Last week at The San Francisco Film Society we launched A2E (Artist To Entrepreneur), a specific line of programming designed to provide filmmakers with the necessary entrepreneurial skills and best practices needed to have a sustainable creative life. We launched with A2E OnRamp, a workshop to allow filmmakers to budget, schedule, and predict possible revenues for their film throughout the direct distribution process.
Before we rolled up our sleeves to start the practical, I warmed up the crowd with a series of short lectures focusing on what all filmmakers should know about the film biz, the current culture, and recommended best practices for themselves. Last week I shared with you what we discussed about the film business. Today, I offer you my rumination on culture in general. Like the post on the film business, it is easy to dismiss this as generally negative. That simply is not true; that is nostalgia playing havoc with your perception. There never were good old days because back then people needed to find best practices too. They did not know then what you know now, just as those coming down the pike will have full benefit of all your excavation tomorrow. So be it.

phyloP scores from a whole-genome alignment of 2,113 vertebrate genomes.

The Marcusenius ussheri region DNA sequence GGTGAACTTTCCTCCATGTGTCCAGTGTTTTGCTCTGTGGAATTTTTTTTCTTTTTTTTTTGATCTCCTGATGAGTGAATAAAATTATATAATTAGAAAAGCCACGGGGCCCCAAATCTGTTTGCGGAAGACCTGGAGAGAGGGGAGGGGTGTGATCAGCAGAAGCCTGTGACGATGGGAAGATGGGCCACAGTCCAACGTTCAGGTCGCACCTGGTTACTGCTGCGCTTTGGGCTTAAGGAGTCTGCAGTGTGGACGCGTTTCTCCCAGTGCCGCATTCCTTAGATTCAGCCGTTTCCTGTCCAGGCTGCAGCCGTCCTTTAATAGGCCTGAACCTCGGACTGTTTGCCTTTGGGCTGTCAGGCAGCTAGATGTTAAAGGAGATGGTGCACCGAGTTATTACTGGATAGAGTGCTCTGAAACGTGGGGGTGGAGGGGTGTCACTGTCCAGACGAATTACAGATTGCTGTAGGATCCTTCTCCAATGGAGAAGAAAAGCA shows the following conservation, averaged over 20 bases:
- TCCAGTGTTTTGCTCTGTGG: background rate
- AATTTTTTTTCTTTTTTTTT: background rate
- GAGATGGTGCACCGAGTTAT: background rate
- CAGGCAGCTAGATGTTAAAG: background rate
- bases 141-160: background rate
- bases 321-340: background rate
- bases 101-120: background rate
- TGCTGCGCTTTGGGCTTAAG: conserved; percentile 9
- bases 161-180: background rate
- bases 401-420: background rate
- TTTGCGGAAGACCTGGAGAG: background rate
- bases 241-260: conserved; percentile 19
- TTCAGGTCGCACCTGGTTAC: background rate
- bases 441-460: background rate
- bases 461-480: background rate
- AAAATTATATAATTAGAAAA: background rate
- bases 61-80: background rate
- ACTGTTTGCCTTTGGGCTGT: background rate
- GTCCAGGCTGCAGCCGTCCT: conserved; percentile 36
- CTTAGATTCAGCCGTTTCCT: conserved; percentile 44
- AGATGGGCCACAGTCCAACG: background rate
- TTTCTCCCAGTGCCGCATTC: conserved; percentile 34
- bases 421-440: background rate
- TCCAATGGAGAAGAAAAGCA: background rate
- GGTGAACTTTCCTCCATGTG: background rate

If we want to move forward we need to access where we are currently standing, and adapt our behavior to the reality we encounter. So…
- This is an Era of Grand Abundance. There are more things to do than ever before. Everything is competing for increasingly limited available leisure time. As many of 50,000 feature film titles are generated on a worldwide basis annually. Good movies don’t get seen.